REVIEW: Shadowfever by Karen Marie Moning
Dear Ms. Moning,
ShadowFever delivered all the answers I wanted to know about your fascinating world of human and Fae, and yet, after my late-night read-a-thon I feel about ShadowFever like Mac feels about herself through much of the book: bipolar.
ShadowFever is the culmination of the search for the Sinsar Dubh, a ageless Fae book of immense power that gives its reader the key to the Song of Making-‘the ability to create life. The fifth book in the Fever series, this story could have been a mad dash to the finish line if it wasn't bloated with internal character thoughts and philosophical musings on good and evil. I have to admit, I often skimmed paragraphs that weren't essential to moving the story forward. Some of this would have been okay, but I thought the book often got bogged down in unnecessary detail. For those of us who are already deeply invested in this series, it's interesting, but even I, a Fever-aholic, thought it was too much. I imagine readers who are luke-warm on the series will find it irritating.
Yes, the book delivers exactly what I wanted. Yet, as a stand-alone book, ShadowFever doesn’t work. It's a book that offers answer, drama, more answers, more drama, on and on, until it ends. For someone who hasn’t read all the other books, the big revelations won’t mean much, they’ll just be “oh, okay” moments, and because the answers and drama refer to so many events that occur in previous books, I think it would fall flat for a new-to-Moning reader.
I found reading ShadowFever to be a bit like riding a roller coaster. The emotional ups and downs were tremendous. I was by turns sad, excited, angry, elated, and chanting "Go Mac!" Then I'd get bogged down in character ruminations (which I skimmed), before the action would start up again.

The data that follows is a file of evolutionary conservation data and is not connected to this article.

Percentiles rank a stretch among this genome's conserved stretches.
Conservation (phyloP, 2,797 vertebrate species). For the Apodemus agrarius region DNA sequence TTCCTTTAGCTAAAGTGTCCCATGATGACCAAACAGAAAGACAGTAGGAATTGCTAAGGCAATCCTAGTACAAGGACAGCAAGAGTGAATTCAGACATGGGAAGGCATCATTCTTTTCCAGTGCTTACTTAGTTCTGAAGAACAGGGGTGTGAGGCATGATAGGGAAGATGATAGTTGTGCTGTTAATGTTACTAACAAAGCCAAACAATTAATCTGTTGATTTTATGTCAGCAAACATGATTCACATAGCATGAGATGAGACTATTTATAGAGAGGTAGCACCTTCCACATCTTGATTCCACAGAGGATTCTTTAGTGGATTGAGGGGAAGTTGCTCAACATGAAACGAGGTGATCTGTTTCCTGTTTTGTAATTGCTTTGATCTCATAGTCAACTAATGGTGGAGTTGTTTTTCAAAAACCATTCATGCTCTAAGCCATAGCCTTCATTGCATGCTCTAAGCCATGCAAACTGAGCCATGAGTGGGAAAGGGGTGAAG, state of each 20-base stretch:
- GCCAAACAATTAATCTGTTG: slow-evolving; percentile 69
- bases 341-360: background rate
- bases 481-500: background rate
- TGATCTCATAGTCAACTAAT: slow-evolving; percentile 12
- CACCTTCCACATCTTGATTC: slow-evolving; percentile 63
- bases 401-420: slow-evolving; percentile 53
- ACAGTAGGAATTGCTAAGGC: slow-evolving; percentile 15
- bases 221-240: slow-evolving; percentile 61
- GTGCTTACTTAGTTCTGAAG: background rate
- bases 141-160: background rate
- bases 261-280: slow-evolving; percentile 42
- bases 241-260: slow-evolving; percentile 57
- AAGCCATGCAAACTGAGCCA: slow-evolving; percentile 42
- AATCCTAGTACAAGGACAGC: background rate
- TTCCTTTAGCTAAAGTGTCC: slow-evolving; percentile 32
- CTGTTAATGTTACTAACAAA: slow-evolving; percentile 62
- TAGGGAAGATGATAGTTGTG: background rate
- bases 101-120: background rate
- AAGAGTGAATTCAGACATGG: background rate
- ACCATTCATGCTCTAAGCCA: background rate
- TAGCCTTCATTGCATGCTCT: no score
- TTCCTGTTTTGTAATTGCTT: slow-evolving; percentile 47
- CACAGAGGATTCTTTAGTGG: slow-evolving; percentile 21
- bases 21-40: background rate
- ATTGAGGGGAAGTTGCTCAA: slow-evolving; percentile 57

There's a big mystery of "is she or isn't she' through the latter half of the book. Going into ShadowFever my burning question was "What is Barrons?' But that's not the right question (although it is a valid question that is answered). The real question is "What is Mac?' The quest for the answer keeps the tension ratcheted up; it's also responsible for a lot of Mac's long internal ruminations. And, yes, dear readers, the answer is revealed. In fact, no question goes unanswered in ShadowFever's 507 pages.
I was absolutely blind-sided by who was responsible for Alina's death (Alina is Mac's sister and it's her death that starts Mac's quest for the Sinsar Dubh). I should have seen it coming (hints were dropped in book 4) but I didn't. There were moments when it felt like my heart stopped and this was one of them. Learning the truth made me sad and reminded me that a recurring theme in ShadowFever is the loss of innocence.
Characters from eleven different books make appearances (often very brief) in ShadowFever. Except in a couple of scenes their cameos aren't necessary for the telling of this story, and their appearances add to the massive length of this book. On the other hand, those of us who've been with you since the Highlander series have an opportunity to meet some beloved characters again.
In the end, I believe the Fever series would have made a really great single book. The time investment for those of us who started reading it in 2006 is probably a large part of why we're so passionate about the books-‘we've been thinking about Mac and Barrons for more than 1000 pages over FIVE YEARS. I suspect their story could have been told in 450 pages or less. B-.
********THIS MIGHT BE A SPOILER*********
P.S. The last scene at the end of the book was complete schlock. The Barrons I've come to know would never be the guy working the grill at a BBQ.